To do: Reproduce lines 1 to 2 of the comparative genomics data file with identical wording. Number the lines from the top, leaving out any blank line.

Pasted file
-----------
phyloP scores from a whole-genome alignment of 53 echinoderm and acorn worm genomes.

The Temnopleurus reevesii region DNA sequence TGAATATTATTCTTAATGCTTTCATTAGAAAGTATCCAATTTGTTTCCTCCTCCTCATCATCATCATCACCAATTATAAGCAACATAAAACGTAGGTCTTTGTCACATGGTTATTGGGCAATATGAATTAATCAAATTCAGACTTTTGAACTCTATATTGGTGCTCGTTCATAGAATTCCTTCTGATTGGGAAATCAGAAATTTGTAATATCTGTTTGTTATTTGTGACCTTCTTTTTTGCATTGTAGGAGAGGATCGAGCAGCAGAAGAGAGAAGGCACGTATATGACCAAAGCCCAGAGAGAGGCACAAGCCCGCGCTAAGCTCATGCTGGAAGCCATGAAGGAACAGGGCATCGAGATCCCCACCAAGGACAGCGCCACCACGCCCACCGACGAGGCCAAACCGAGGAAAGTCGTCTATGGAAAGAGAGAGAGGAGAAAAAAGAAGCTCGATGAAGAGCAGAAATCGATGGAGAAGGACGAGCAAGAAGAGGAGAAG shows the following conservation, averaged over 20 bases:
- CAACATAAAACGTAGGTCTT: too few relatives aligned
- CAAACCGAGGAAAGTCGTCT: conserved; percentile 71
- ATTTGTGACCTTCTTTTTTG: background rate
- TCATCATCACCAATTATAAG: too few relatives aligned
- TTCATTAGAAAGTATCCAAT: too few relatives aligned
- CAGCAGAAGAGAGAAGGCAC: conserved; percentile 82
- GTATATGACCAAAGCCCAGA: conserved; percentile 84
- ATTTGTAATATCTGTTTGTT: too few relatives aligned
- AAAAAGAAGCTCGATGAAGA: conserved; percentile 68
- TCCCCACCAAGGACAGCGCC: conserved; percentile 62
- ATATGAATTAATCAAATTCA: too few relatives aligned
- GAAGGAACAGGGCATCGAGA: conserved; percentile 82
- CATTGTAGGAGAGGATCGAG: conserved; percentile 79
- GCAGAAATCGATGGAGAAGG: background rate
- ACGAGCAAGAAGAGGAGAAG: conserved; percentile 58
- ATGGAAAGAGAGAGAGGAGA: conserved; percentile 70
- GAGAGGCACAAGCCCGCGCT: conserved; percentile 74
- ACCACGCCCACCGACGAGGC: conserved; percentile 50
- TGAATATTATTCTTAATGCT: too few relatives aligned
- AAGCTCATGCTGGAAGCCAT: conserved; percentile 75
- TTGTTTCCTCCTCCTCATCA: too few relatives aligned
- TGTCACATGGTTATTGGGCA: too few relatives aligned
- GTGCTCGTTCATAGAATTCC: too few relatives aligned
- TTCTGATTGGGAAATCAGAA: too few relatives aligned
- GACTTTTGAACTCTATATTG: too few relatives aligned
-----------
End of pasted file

phyloP scores from a whole-genome alignment of 53 echinoderm and acorn worm genomes.

The Temnopleurus reevesii region DNA sequence TGAATATTATTCTTAATGCTTTCATTAGAAAGTATCCAATTTGTTTCCTCCTCCTCATCATCATCATCACCAATTATAAGCAACATAAAACGTAGGTCTTTGTCACATGGTTATTGGGCAATATGAATTAATCAAATTCAGACTTTTGAACTCTATATTGGTGCTCGTTCATAGAATTCCTTCTGATTGGGAAATCAGAAATTTGTAATATCTGTTTGTTATTTGTGACCTTCTTTTTTGCATTGTAGGAGAGGATCGAGCAGCAGAAGAGAGAAGGCACGTATATGACCAAAGCCCAGAGAGAGGCACAAGCCCGCGCTAAGCTCATGCTGGAAGCCATGAAGGAACAGGGCATCGAGATCCCCACCAAGGACAGCGCCACCACGCCCACCGACGAGGCCAAACCGAGGAAAGTCGTCTATGGAAAGAGAGAGAGGAGAAAAAAGAAGCTCGATGAAGAGCAGAAATCGATGGAGAAGGACGAGCAAGAAGAGGAGAAG shows the following conservation, averaged over 20 bases: